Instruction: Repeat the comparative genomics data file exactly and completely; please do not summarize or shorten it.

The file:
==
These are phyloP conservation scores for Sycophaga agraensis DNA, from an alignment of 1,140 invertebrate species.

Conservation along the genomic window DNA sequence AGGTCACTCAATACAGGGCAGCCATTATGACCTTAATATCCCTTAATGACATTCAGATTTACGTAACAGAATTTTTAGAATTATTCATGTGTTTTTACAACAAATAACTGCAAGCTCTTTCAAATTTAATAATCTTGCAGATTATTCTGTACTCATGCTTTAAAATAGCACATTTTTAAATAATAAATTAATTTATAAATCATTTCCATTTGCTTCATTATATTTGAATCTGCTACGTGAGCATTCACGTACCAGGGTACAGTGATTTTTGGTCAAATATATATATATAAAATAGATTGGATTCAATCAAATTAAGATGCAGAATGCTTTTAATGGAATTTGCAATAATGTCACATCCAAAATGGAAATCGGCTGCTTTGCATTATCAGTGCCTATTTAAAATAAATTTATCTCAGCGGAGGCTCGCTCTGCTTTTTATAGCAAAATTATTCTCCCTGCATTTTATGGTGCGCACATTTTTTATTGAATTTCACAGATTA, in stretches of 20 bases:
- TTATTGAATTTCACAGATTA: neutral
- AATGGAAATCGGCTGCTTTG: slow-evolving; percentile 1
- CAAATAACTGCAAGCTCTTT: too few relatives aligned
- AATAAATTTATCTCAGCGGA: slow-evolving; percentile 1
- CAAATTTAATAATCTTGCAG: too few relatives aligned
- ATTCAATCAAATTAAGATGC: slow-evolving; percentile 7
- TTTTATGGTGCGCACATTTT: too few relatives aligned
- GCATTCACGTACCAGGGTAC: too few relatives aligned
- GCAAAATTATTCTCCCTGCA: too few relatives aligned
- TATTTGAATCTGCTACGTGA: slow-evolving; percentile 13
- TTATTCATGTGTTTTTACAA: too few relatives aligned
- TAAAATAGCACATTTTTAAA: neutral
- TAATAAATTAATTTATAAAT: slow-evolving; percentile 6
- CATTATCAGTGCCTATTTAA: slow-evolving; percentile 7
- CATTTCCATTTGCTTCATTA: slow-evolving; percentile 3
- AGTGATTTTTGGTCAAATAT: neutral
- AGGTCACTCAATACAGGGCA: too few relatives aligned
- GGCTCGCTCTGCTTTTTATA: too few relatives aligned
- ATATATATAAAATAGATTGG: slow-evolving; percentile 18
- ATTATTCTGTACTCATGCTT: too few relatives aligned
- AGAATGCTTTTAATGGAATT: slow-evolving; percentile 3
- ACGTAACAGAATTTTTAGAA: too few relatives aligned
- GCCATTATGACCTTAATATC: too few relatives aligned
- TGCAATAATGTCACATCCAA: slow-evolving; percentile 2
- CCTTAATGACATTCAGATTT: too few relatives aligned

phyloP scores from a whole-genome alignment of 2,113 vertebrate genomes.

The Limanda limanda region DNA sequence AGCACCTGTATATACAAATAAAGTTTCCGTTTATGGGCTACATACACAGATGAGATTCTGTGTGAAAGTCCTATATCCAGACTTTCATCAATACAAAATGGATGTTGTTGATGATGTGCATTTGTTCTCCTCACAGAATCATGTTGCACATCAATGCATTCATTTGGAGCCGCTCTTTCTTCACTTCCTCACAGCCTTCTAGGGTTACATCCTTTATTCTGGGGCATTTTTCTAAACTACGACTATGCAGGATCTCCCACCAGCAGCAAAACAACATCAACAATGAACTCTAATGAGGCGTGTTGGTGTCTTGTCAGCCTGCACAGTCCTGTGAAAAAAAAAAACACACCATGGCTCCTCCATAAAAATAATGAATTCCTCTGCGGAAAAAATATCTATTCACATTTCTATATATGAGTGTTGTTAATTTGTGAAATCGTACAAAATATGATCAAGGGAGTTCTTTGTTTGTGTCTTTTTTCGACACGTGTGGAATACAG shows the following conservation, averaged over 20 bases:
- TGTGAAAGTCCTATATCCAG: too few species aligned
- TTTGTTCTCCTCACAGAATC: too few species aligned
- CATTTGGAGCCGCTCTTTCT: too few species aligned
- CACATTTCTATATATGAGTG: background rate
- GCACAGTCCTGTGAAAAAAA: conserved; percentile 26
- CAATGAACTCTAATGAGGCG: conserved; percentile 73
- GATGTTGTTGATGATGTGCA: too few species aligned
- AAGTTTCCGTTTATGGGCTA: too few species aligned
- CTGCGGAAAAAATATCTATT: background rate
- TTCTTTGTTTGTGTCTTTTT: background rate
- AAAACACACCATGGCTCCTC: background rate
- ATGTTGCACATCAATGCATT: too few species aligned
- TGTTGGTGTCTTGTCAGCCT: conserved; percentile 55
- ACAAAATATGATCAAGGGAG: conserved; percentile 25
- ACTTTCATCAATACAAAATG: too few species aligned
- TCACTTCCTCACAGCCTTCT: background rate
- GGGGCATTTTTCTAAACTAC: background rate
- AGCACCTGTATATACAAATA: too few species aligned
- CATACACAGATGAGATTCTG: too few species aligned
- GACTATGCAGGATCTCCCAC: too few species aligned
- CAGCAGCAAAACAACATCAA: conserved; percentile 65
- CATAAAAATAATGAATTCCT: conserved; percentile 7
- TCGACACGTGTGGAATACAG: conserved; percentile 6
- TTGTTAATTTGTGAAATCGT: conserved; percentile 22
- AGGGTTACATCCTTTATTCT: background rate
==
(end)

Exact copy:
These are phyloP conservation scores for Sycophaga agraensis DNA, from an alignment of 1,140 invertebrate species.

Conservation along the genomic window DNA sequence AGGTCACTCAATACAGGGCAGCCATTATGACCTTAATATCCCTTAATGACATTCAGATTTACGTAACAGAATTTTTAGAATTATTCATGTGTTTTTACAACAAATAACTGCAAGCTCTTTCAAATTTAATAATCTTGCAGATTATTCTGTACTCATGCTTTAAAATAGCACATTTTTAAATAATAAATTAATTTATAAATCATTTCCATTTGCTTCATTATATTTGAATCTGCTACGTGAGCATTCACGTACCAGGGTACAGTGATTTTTGGTCAAATATATATATATAAAATAGATTGGATTCAATCAAATTAAGATGCAGAATGCTTTTAATGGAATTTGCAATAATGTCACATCCAAAATGGAAATCGGCTGCTTTGCATTATCAGTGCCTATTTAAAATAAATTTATCTCAGCGGAGGCTCGCTCTGCTTTTTATAGCAAAATTATTCTCCCTGCATTTTATGGTGCGCACATTTTTTATTGAATTTCACAGATTA, in stretches of 20 bases:
- TTATTGAATTTCACAGATTA: neutral
- AATGGAAATCGGCTGCTTTG: slow-evolving; percentile 1
- CAAATAACTGCAAGCTCTTT: too few relatives aligned
- AATAAATTTATCTCAGCGGA: slow-evolving; percentile 1
- CAAATTTAATAATCTTGCAG: too few relatives aligned
- ATTCAATCAAATTAAGATGC: slow-evolving; percentile 7
- TTTTATGGTGCGCACATTTT: too few relatives aligned
- GCATTCACGTACCAGGGTAC: too few relatives aligned
- GCAAAATTATTCTCCCTGCA: too few relatives aligned
- TATTTGAATCTGCTACGTGA: slow-evolving; percentile 13
- TTATTCATGTGTTTTTACAA: too few relatives aligned
- TAAAATAGCACATTTTTAAA: neutral
- TAATAAATTAATTTATAAAT: slow-evolving; percentile 6
- CATTATCAGTGCCTATTTAA: slow-evolving; percentile 7
- CATTTCCATTTGCTTCATTA: slow-evolving; percentile 3
- AGTGATTTTTGGTCAAATAT: neutral
- AGGTCACTCAATACAGGGCA: too few relatives aligned
- GGCTCGCTCTGCTTTTTATA: too few relatives aligned
- ATATATATAAAATAGATTGG: slow-evolving; percentile 18
- ATTATTCTGTACTCATGCTT: too few relatives aligned
- AGAATGCTTTTAATGGAATT: slow-evolving; percentile 3
- ACGTAACAGAATTTTTAGAA: too few relatives aligned
- GCCATTATGACCTTAATATC: too few relatives aligned
- TGCAATAATGTCACATCCAA: slow-evolving; percentile 2
- CCTTAATGACATTCAGATTT: too few relatives aligned

phyloP scores from a whole-genome alignment of 2,113 vertebrate genomes.

The Limanda limanda region DNA sequence AGCACCTGTATATACAAATAAAGTTTCCGTTTATGGGCTACATACACAGATGAGATTCTGTGTGAAAGTCCTATATCCAGACTTTCATCAATACAAAATGGATGTTGTTGATGATGTGCATTTGTTCTCCTCACAGAATCATGTTGCACATCAATGCATTCATTTGGAGCCGCTCTTTCTTCACTTCCTCACAGCCTTCTAGGGTTACATCCTTTATTCTGGGGCATTTTTCTAAACTACGACTATGCAGGATCTCCCACCAGCAGCAAAACAACATCAACAATGAACTCTAATGAGGCGTGTTGGTGTCTTGTCAGCCTGCACAGTCCTGTGAAAAAAAAAAACACACCATGGCTCCTCCATAAAAATAATGAATTCCTCTGCGGAAAAAATATCTATTCACATTTCTATATATGAGTGTTGTTAATTTGTGAAATCGTACAAAATATGATCAAGGGAGTTCTTTGTTTGTGTCTTTTTTCGACACGTGTGGAATACAG shows the following conservation, averaged over 20 bases:
- TGTGAAAGTCCTATATCCAG: too few species aligned
- TTTGTTCTCCTCACAGAATC: too few species aligned
- CATTTGGAGCCGCTCTTTCT: too few species aligned
- CACATTTCTATATATGAGTG: background rate
- GCACAGTCCTGTGAAAAAAA: conserved; percentile 26
- CAATGAACTCTAATGAGGCG: conserved; percentile 73
- GATGTTGTTGATGATGTGCA: too few species aligned
- AAGTTTCCGTTTATGGGCTA: too few species aligned
- CTGCGGAAAAAATATCTATT: background rate
- TTCTTTGTTTGTGTCTTTTT: background rate
- AAAACACACCATGGCTCCTC: background rate
- ATGTTGCACATCAATGCATT: too few species aligned
- TGTTGGTGTCTTGTCAGCCT: conserved; percentile 55
- ACAAAATATGATCAAGGGAG: conserved; percentile 25
- ACTTTCATCAATACAAAATG: too few species aligned
- TCACTTCCTCACAGCCTTCT: background rate
- GGGGCATTTTTCTAAACTAC: background rate
- AGCACCTGTATATACAAATA: too few species aligned
- CATACACAGATGAGATTCTG: too few species aligned
- GACTATGCAGGATCTCCCAC: too few species aligned
- CAGCAGCAAAACAACATCAA: conserved; percentile 65
- CATAAAAATAATGAATTCCT: conserved; percentile 7
- TCGACACGTGTGGAATACAG: conserved; percentile 6
- TTGTTAATTTGTGAAATCGT: conserved; percentile 22
- AGGGTTACATCCTTTATTCT: background rate